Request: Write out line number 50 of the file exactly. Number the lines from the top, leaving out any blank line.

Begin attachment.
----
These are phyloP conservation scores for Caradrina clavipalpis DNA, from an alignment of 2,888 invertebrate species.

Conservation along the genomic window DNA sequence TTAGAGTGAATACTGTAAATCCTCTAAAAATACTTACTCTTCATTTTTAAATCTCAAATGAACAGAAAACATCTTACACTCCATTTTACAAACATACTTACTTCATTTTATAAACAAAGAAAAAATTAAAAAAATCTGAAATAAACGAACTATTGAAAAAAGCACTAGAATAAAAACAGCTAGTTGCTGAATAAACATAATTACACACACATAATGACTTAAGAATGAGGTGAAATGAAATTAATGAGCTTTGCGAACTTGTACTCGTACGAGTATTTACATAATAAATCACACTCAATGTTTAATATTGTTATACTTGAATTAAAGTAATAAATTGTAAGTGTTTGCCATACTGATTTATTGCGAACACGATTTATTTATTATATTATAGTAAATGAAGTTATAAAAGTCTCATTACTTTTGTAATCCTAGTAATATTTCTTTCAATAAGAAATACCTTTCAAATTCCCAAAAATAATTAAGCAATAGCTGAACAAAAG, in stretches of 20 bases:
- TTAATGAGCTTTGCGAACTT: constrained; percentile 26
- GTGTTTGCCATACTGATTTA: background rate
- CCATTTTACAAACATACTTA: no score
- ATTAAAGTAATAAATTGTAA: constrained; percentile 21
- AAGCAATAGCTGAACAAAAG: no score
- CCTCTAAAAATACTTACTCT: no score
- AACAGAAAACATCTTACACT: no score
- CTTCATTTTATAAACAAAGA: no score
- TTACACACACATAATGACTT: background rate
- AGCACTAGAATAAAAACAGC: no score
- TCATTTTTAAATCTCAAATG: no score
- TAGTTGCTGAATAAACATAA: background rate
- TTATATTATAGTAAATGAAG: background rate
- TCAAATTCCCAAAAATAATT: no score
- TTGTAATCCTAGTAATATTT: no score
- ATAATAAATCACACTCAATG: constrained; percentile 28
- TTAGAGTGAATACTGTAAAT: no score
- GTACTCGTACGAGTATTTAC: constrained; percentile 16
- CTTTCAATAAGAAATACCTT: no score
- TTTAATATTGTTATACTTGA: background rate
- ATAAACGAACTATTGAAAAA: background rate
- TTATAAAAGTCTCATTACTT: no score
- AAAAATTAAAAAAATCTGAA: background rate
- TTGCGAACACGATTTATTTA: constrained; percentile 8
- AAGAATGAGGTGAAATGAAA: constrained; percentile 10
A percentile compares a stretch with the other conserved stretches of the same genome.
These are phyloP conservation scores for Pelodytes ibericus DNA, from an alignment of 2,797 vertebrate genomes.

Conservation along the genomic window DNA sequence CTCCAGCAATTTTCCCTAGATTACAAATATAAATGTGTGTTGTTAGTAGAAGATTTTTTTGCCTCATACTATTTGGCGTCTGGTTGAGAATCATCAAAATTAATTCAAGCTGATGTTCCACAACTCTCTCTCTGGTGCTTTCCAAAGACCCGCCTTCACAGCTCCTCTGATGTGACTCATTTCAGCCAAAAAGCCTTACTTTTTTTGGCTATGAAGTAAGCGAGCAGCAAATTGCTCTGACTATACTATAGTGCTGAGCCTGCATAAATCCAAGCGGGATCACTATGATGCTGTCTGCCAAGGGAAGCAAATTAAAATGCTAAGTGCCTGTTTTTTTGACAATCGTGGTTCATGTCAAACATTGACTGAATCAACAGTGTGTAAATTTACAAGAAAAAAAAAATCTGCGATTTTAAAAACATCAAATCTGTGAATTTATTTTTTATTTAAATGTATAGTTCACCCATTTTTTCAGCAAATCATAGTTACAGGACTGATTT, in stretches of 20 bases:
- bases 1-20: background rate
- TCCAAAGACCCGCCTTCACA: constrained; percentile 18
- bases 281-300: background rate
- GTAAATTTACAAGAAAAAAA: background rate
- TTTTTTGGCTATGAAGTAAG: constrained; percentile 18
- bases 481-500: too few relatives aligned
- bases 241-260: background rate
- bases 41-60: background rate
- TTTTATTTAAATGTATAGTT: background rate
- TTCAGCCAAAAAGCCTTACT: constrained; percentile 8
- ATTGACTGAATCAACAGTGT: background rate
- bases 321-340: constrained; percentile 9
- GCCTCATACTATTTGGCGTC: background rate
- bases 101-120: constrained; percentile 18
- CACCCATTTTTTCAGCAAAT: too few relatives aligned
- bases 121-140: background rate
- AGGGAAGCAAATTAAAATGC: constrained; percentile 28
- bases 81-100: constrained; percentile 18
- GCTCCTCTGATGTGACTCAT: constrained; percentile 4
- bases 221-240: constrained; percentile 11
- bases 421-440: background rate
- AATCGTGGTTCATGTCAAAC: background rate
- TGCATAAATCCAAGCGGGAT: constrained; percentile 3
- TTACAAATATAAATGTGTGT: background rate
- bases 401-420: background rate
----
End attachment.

- bases 221-240: constrained; percentile 11